Is it more of a phone, a camera, or a computer? Apple's latest launch sets the bar high — not just where capabilities are concerned but where the price sits, as well. So how much is the iPhone 8? Costs were expected to be $700 for the iPhone 8 and iPhone 8 Plus, and they aren't even the most expensive phone in the line.
At Tuesday's Apple Event unveiling, it was revealed that the iPhone 8 and 8 Plus will cost $699 and $799 respectively, with increasing costs depending on whether customers go for 64GB or 256GB of storage. So at the very least, you'll pay $700 for it before tax and all of that.
But, the so-called iPhone X (pronounced "ten," in honor of the 10th anniversary of the very first generation of iPhone) runs a whopping $999. If you're ready to drop that kind of cash for a phone, it's likely that your laptop and DSLR camera won't get an update for awhile, so let's hope Apple brought its A-game as far as processing and image quality are concerned. The new models promise to live up to these expectations, but it'll be some time before consumers know for sure.
The iPhone 8 appears to be a new redesign of the iPhone 7 and 7 Plus. In fact, CNET dubbed the phones "nearly identical" in appearance, given that their sizes and displays match exactly. So what does the iPhone 8 have to offer that its predecessor does not? Faster processors and improved cameras and displays, for one, along with a glass back that enables wireless charging. Many are pointing out, though, that a glass back might lead to shattering, making the purchase a little riskier.
In addition to these updates, the iPhone 8's augmented reality capabilities have been strengthened, too, with "new motion sensors to better support applications," share Brian X. Chen and Vindu Goel of The New York Times. If your kids love to play with apps that "digitally manipulate the physical world when people look through a smartphone lens," the two explained, then they'll probably jump at the change to play with an iPhone 8. Just make sure it's under proper supervision of course (it's got a glass back, remember).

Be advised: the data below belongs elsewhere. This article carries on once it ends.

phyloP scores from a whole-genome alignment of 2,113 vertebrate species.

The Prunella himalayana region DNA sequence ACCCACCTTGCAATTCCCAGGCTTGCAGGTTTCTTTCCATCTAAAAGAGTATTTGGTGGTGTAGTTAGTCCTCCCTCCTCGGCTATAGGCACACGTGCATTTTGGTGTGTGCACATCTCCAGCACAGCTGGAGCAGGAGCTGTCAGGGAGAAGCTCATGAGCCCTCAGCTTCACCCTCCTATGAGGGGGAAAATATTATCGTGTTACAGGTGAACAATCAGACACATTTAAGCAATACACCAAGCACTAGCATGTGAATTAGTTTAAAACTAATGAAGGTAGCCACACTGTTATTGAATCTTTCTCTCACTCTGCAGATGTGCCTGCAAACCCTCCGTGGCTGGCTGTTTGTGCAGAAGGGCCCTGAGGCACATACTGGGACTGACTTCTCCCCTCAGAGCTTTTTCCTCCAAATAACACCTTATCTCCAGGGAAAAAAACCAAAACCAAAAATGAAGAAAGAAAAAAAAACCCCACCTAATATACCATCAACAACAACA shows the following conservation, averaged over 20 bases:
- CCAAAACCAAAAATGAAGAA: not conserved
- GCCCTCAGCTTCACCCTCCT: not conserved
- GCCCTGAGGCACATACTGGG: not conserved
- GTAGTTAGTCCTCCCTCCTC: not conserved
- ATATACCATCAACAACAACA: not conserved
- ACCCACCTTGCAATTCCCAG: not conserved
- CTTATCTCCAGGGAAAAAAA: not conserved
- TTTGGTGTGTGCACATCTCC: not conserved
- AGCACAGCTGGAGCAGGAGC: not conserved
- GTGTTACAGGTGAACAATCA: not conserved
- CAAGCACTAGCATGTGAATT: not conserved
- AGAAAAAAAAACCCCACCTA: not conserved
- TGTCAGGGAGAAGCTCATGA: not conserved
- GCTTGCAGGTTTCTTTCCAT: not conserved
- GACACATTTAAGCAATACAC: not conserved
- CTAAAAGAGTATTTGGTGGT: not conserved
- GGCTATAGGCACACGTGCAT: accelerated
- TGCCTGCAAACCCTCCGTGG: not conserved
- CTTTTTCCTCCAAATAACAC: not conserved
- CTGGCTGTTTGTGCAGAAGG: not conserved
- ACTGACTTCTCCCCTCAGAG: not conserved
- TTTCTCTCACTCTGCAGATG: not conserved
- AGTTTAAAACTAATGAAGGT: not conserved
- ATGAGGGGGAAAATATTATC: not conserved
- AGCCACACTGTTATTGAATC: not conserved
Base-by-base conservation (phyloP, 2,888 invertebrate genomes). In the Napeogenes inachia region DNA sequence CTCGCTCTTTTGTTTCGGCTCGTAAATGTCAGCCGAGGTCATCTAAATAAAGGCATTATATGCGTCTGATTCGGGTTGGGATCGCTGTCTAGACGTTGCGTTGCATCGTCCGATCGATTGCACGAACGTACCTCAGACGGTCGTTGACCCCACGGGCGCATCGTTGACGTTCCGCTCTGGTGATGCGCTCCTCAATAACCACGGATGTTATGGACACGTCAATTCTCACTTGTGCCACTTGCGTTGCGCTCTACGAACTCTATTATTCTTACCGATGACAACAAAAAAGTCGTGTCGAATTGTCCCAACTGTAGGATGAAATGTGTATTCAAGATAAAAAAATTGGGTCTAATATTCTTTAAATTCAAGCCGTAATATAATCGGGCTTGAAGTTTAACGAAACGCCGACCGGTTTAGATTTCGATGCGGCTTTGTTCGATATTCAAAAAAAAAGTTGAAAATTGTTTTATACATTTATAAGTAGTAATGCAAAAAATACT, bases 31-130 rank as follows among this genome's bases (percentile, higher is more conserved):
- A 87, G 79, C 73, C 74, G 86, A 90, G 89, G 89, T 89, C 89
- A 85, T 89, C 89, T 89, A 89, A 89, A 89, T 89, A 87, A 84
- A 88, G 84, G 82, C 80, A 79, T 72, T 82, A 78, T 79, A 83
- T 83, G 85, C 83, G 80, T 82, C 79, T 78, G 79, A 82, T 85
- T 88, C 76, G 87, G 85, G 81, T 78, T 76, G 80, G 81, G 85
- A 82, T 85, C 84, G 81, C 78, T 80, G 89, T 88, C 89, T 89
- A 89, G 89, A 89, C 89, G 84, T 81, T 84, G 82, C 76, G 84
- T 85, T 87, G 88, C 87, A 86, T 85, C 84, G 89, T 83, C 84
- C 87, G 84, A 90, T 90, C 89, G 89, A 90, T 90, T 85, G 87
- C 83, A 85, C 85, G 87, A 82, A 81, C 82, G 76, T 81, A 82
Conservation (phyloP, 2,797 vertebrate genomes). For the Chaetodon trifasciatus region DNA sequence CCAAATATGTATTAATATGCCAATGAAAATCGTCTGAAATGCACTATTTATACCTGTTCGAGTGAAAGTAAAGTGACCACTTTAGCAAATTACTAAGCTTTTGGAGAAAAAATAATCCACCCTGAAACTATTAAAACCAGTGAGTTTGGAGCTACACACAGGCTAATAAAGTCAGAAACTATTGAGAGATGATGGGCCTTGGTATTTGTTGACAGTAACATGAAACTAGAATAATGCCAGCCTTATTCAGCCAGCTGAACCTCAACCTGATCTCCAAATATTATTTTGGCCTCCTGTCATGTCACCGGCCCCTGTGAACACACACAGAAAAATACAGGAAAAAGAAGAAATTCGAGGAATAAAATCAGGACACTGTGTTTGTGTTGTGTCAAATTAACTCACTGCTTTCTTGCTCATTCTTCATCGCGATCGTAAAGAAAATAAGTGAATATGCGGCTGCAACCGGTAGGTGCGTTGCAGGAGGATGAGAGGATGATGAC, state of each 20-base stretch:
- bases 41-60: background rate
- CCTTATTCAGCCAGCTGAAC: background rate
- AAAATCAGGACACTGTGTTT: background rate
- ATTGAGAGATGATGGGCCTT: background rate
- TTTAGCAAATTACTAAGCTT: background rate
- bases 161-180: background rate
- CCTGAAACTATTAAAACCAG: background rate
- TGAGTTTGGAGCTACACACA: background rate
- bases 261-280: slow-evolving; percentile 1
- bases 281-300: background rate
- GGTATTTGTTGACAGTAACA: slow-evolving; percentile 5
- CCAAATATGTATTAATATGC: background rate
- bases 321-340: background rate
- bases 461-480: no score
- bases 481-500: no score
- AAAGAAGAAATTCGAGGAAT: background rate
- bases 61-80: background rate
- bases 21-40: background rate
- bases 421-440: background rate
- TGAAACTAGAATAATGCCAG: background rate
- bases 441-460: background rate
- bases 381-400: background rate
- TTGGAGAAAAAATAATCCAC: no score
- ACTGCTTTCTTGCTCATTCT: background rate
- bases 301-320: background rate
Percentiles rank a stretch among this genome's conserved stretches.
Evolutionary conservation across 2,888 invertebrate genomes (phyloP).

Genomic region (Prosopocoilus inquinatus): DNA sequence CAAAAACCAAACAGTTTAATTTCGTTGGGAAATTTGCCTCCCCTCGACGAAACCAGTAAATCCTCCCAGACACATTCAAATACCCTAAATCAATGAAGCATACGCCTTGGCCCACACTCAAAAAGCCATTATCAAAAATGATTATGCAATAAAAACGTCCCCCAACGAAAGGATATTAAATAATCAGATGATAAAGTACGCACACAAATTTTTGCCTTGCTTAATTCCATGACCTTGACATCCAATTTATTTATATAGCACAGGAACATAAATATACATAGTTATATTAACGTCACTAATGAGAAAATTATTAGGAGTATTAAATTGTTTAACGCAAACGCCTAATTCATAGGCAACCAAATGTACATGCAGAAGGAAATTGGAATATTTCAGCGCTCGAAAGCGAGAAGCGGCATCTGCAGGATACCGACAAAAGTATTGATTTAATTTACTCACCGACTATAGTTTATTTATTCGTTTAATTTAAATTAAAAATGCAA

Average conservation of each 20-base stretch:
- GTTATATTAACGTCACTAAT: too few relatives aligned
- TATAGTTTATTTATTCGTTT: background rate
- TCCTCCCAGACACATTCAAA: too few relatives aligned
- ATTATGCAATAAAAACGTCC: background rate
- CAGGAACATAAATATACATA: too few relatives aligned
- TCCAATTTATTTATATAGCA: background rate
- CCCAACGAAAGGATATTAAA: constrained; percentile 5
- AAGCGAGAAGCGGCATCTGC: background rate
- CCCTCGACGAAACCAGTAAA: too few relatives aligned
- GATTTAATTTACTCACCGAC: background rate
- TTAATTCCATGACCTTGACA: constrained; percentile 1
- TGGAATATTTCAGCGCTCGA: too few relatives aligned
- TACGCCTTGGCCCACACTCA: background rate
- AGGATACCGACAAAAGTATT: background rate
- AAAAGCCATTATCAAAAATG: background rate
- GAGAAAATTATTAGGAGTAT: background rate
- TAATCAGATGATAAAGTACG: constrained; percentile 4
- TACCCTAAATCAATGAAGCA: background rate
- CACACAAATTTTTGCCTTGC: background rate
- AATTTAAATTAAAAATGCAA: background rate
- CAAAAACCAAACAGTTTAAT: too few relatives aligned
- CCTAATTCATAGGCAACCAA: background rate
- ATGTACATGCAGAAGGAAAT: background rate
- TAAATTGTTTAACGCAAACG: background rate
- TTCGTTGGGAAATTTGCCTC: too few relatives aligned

TechCrunch reported that the iPhone 8 comes in a multiple colors, including "silver, space grey and a new gold finish that looks like a mix between gold and rose gold," so there are plenty of options in selecting the right fit and look of phone. With a minimum price tag of $700, it's nice to have choices. Unfortunately, you can't say the same for the iPhone X, which comes in space gray and silver only.
How else do the iPhone 8 and iPhone X differ? The iPhone X ditches the classic home screen button and fingerprint recognition to go for full-out facial recognition instead. Thus, the entire screen in one uninterrupted plane. Seems like Apple took a page out of Samsung's book from a design perspective.
Really, $700 is a lot of money for a phone, which is likely why Apple has highlighted the iPhone 8's video, camera, and processing abilities. But will consumers really shell out that much to get a few tech upgrades? For many, buying an iPhone upgrade is an aesthetic or status choice; if a new phone looks no different from the one you already have, then why buy it? Twitter users have indicated that the price, albeit steep, seems worth it:
Others expressed frustration, however:
Pre-orders for the iPhone 8 will start Sept. 15 and the iPhone 8 will be released on Sept. 22. The iPhone X will be released on Nov. 3.
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